“Don’t Forget About Me” is striking because Noname positions herself as aware and accepting of the emotional pedestal she has been placed upon, but not without a few caveats. “I'm the prayer, the hope, bank account wishin' bone for my loved ones,” she delivers in a whisper. Yet, Fatimah refuses to regard herself as infallible and ensures that we do not see her as a glistening and untouched thing. After all, if Noname were shiny and adjusted, would that not spoil the sincerity and depth of her music?
“Tell ‘em Noname still don’t got no money / Tell 'em Noname almost passed out drinking / Secret is, she really think it saves lives” —Noname, “Don’t Forget About Me”
Here, Noname delivers a bit of a role reversal, throwing in our faces the very things we nearly demand of her to produce her “saving” music. There is a weighty two-ness to her writing, as she mounts both a desperate and spiteful stance. We can take her at face value, and see that Noname still has a ways to go before she can feel as saved as her fans.
Or, we can go a step further and see that the “it” of her sentence can not only apply to her vices saving her, but also to her vices being the root of her relationship with her fans. In that admission, there is a fear informed by her somber delivery. At once, Noname reveals the crippling weight of her struggle and the weight she feels making music born of struggle. If Noname must hurt to save us, will we ever let her heal? She wonders this, and also the strength of her soul on the song's hook.
On the hook, that’s Fatimah singing. Her woes move beyond the music and the fans to her family and her pending eternity. Of course she wants to be remembered, but first by her mother and her grandmother, her father and then she can dwell on living on in our hearts. In discussing her mortality and fragility, Noname forces us to readjust our expectations and demands. Yes, albums are wonderful cultures of insight into an artist and into ourselves, but there are whole lives led beyond the tracklist, and as Noname hopes to be remembered by her loved ones, we are transported from Room 25 to Noname's steeled heart. We remember her for who she is: Fatimah, living person.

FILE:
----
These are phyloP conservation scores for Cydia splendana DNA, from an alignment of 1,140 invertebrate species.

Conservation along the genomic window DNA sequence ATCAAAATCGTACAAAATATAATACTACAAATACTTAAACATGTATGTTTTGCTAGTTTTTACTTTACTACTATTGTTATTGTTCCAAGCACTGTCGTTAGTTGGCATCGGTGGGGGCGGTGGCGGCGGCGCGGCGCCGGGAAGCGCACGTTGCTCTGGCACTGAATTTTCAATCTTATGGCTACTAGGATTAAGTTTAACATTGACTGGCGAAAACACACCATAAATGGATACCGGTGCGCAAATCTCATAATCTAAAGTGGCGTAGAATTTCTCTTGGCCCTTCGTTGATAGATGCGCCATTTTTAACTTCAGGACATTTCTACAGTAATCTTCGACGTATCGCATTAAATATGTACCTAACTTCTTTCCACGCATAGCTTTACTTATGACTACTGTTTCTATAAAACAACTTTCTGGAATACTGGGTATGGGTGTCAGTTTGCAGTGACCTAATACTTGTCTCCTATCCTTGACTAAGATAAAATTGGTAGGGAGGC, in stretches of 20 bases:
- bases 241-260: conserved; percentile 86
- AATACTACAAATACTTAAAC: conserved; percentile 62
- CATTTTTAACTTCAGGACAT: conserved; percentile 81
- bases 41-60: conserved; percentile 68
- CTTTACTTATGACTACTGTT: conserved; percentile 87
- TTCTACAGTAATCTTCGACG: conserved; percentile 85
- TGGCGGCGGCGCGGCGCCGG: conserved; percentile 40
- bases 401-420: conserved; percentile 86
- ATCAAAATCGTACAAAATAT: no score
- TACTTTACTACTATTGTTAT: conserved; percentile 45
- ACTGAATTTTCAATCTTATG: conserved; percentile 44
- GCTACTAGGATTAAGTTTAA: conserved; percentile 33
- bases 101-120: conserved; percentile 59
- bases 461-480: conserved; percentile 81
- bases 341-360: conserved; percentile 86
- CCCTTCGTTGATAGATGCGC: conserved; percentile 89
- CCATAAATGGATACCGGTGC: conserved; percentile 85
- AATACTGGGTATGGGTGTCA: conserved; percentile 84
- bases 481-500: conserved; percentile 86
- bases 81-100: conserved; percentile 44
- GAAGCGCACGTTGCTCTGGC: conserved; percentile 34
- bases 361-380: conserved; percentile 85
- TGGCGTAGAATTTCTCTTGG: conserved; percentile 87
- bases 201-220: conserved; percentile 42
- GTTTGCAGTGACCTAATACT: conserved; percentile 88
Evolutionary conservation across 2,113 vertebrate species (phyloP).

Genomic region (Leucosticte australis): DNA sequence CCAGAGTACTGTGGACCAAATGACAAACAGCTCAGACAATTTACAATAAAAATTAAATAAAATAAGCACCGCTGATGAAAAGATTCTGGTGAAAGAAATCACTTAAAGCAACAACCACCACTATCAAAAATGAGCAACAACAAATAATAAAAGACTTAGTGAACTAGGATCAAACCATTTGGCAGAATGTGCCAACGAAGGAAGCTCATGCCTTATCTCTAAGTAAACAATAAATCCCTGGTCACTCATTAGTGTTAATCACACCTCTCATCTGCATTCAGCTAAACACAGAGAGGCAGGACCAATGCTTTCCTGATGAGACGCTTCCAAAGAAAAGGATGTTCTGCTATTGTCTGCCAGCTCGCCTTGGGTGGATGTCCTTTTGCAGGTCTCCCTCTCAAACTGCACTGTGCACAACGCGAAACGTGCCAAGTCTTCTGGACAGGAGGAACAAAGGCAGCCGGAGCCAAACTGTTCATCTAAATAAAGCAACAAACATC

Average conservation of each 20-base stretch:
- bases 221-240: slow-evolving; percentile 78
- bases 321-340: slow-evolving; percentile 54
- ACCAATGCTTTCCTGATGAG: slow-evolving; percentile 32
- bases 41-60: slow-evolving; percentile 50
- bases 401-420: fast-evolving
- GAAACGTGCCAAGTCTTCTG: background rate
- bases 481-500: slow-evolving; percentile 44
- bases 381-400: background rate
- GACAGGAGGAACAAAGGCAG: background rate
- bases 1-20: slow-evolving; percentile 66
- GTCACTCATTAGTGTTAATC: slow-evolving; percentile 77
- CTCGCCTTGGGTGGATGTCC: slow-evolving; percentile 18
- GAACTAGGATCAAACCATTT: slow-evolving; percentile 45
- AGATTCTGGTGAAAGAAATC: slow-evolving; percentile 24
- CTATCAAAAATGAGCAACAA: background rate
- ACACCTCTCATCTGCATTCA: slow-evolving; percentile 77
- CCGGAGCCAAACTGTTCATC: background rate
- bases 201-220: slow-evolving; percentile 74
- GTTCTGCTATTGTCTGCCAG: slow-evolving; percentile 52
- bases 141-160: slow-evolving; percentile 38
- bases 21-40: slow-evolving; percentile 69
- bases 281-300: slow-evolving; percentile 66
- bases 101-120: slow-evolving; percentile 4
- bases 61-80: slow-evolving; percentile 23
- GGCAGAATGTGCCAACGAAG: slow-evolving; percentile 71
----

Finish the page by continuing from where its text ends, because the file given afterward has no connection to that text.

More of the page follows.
The resolve of the hook nourishes both ways. While fans are primed to be more empathetic, Noname is ready to see herself as transcendent on her own terms. She is no longer tethered to her pain, and her pain cannot be the thing that ascribes her cultural value. “All I am is everything and nothing at all / All I am is shoulder for your heart to lean on / All I am is love, all I am is love,” she sings, because she cannot and should not be our vessel entirely. Her body belongs to her alone, but the good news is that love does not need a body to be felt and spread.
In these final moments on “Don’t Forget About Me,” Noname once again subverts the artist-fan relationship. Where we are so quick to flatten her into a usable thing, Noname has already boiled herself down to something serviceable, but also ubiquitous and beautiful. She is our shoulder and she is our love, and within those two identities, she can remain herself. The destructive relationship of savior and listener dissolves now that we are collectively healing on Fatimah’s terms. There is a warmth and togetherness laden within this leveling technique, something familial and blanketing in the repetition of love and being.
As “Don’t Forget About Me” fades out, we realize that it is better to be saved by someone who loves us than to be saved by a thing. Noname can save us, but it will not be at the cost of saving Fatimah. Don’t forget about Noname, because she has not forgotten about us.